Nigeria’s Minister of Defence, Brigadier-General Mansur Dan Ali (rtd.), has told the German international broadcaster DW that the suspected kidnappers had been arrested.
“They have been detained. The police chief mentioned that when he was briefing us on improved security in southern Kaduna State,” he said.
The identity of the suspects has however not yet been disclosed.
The two German archaeologists – Professor Peter Breunig and Johannes Behringer – had been abducted on 22 February during excavation work at Jenjela village in Kaduna state. The researchers were in the region investigating relics of an early Iron Age population known as the Nok.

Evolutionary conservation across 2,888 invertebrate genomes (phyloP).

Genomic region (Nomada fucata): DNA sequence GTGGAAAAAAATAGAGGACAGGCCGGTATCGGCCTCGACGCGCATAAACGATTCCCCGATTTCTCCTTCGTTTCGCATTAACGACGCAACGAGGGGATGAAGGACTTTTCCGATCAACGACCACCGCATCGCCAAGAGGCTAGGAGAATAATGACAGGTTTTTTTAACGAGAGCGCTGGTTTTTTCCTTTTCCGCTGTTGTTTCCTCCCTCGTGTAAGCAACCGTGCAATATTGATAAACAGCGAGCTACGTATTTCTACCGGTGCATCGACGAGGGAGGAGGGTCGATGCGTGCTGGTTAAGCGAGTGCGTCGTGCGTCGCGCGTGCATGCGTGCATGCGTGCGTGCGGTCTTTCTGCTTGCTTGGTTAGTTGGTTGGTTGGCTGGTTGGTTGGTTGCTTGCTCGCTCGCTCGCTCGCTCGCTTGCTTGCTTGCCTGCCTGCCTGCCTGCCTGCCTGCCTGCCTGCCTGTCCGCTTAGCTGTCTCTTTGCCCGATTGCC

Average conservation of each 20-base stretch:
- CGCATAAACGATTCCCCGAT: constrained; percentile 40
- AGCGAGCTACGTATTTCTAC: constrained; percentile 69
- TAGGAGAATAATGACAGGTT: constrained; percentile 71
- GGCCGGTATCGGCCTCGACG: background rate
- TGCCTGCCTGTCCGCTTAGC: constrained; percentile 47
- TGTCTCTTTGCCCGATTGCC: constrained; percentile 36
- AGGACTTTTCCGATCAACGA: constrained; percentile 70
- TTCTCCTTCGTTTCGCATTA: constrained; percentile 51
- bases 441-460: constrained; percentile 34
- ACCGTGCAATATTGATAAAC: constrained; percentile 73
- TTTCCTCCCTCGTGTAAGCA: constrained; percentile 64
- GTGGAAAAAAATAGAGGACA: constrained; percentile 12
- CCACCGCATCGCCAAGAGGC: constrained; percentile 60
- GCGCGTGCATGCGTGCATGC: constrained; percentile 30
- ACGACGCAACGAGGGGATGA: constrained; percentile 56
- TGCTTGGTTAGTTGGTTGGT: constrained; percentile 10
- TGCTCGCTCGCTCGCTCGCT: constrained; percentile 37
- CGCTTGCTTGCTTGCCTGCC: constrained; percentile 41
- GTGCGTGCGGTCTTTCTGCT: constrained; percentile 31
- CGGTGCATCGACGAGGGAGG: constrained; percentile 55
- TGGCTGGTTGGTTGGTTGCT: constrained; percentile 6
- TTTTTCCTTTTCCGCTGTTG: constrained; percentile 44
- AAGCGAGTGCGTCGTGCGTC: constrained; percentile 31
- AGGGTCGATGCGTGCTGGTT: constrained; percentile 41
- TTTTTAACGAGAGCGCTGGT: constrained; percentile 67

Two villagers who attempted to help the Germans were shot and killed by the kidnappers.
No ransom was paid when they were freed three days later, a police official said, without giving details. The gunmen had demanded a ransom of 60 million naira (about $200,000 or 190,000 euros).
The Germans were kidnapped along a road running from Abuja to Kaduna, which will soon serve as a temporary entry point for visitors to the federal capital. The main airport in Abuja will be closed for repairs for six weeks beginning on 8 March.
During that time, those travelling to the capital via air will have to land in Kaduna and then make the 160 km journey to Abuja by bus.
Kidnappings for ransom are not uncommon in Nigeria, and several have occurred along that stretch of road in recent years. One victim, last summer, was Sierra Leone’s deputy high commissioner.
Most international airlines have said they will not fly into Kaduna, and some embassies in the capital are trying to limit staff travel while the airport is being repaired.
bik/rg (Reuters, dpa, AP, AFP)